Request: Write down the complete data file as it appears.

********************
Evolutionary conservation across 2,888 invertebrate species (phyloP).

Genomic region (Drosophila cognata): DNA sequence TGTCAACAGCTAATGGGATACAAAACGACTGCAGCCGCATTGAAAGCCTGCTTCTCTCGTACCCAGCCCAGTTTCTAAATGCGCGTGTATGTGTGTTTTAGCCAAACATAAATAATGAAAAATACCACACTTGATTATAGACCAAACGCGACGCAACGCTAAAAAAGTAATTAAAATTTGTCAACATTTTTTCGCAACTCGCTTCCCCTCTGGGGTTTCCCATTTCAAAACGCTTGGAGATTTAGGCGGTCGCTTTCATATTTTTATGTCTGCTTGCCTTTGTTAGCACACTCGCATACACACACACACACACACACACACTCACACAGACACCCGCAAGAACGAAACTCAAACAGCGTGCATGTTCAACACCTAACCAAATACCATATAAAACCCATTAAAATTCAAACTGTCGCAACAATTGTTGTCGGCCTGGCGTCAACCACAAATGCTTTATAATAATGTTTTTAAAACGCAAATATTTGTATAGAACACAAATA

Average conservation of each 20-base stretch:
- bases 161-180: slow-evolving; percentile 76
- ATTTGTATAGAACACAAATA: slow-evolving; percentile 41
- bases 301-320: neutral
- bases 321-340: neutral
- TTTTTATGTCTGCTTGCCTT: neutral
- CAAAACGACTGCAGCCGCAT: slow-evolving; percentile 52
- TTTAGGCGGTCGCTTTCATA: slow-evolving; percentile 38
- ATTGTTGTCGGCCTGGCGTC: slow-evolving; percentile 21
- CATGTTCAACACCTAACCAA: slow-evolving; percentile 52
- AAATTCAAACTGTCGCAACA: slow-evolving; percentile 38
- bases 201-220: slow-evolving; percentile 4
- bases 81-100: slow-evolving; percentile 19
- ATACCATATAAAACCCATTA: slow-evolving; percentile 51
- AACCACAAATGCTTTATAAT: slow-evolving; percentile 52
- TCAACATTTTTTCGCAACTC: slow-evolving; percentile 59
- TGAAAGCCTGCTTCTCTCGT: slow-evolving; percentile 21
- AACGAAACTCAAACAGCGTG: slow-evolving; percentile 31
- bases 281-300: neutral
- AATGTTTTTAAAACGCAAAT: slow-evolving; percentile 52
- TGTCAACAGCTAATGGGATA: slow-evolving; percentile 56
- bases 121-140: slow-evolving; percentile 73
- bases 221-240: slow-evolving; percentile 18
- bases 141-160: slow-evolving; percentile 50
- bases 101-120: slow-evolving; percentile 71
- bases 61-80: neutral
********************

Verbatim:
Evolutionary conservation across 2,888 invertebrate species (phyloP).

Genomic region (Drosophila cognata): DNA sequence TGTCAACAGCTAATGGGATACAAAACGACTGCAGCCGCATTGAAAGCCTGCTTCTCTCGTACCCAGCCCAGTTTCTAAATGCGCGTGTATGTGTGTTTTAGCCAAACATAAATAATGAAAAATACCACACTTGATTATAGACCAAACGCGACGCAACGCTAAAAAAGTAATTAAAATTTGTCAACATTTTTTCGCAACTCGCTTCCCCTCTGGGGTTTCCCATTTCAAAACGCTTGGAGATTTAGGCGGTCGCTTTCATATTTTTATGTCTGCTTGCCTTTGTTAGCACACTCGCATACACACACACACACACACACACACTCACACAGACACCCGCAAGAACGAAACTCAAACAGCGTGCATGTTCAACACCTAACCAAATACCATATAAAACCCATTAAAATTCAAACTGTCGCAACAATTGTTGTCGGCCTGGCGTCAACCACAAATGCTTTATAATAATGTTTTTAAAACGCAAATATTTGTATAGAACACAAATA

Average conservation of each 20-base stretch:
- bases 161-180: slow-evolving; percentile 76
- ATTTGTATAGAACACAAATA: slow-evolving; percentile 41
- bases 301-320: neutral
- bases 321-340: neutral
- TTTTTATGTCTGCTTGCCTT: neutral
- CAAAACGACTGCAGCCGCAT: slow-evolving; percentile 52
- TTTAGGCGGTCGCTTTCATA: slow-evolving; percentile 38
- ATTGTTGTCGGCCTGGCGTC: slow-evolving; percentile 21
- CATGTTCAACACCTAACCAA: slow-evolving; percentile 52
- AAATTCAAACTGTCGCAACA: slow-evolving; percentile 38
- bases 201-220: slow-evolving; percentile 4
- bases 81-100: slow-evolving; percentile 19
- ATACCATATAAAACCCATTA: slow-evolving; percentile 51
- AACCACAAATGCTTTATAAT: slow-evolving; percentile 52
- TCAACATTTTTTCGCAACTC: slow-evolving; percentile 59
- TGAAAGCCTGCTTCTCTCGT: slow-evolving; percentile 21
- AACGAAACTCAAACAGCGTG: slow-evolving; percentile 31
- bases 281-300: neutral
- AATGTTTTTAAAACGCAAAT: slow-evolving; percentile 52
- TGTCAACAGCTAATGGGATA: slow-evolving; percentile 56
- bases 121-140: slow-evolving; percentile 73
- bases 221-240: slow-evolving; percentile 18
- bases 141-160: slow-evolving; percentile 50
- bases 101-120: slow-evolving; percentile 71
- bases 61-80: neutral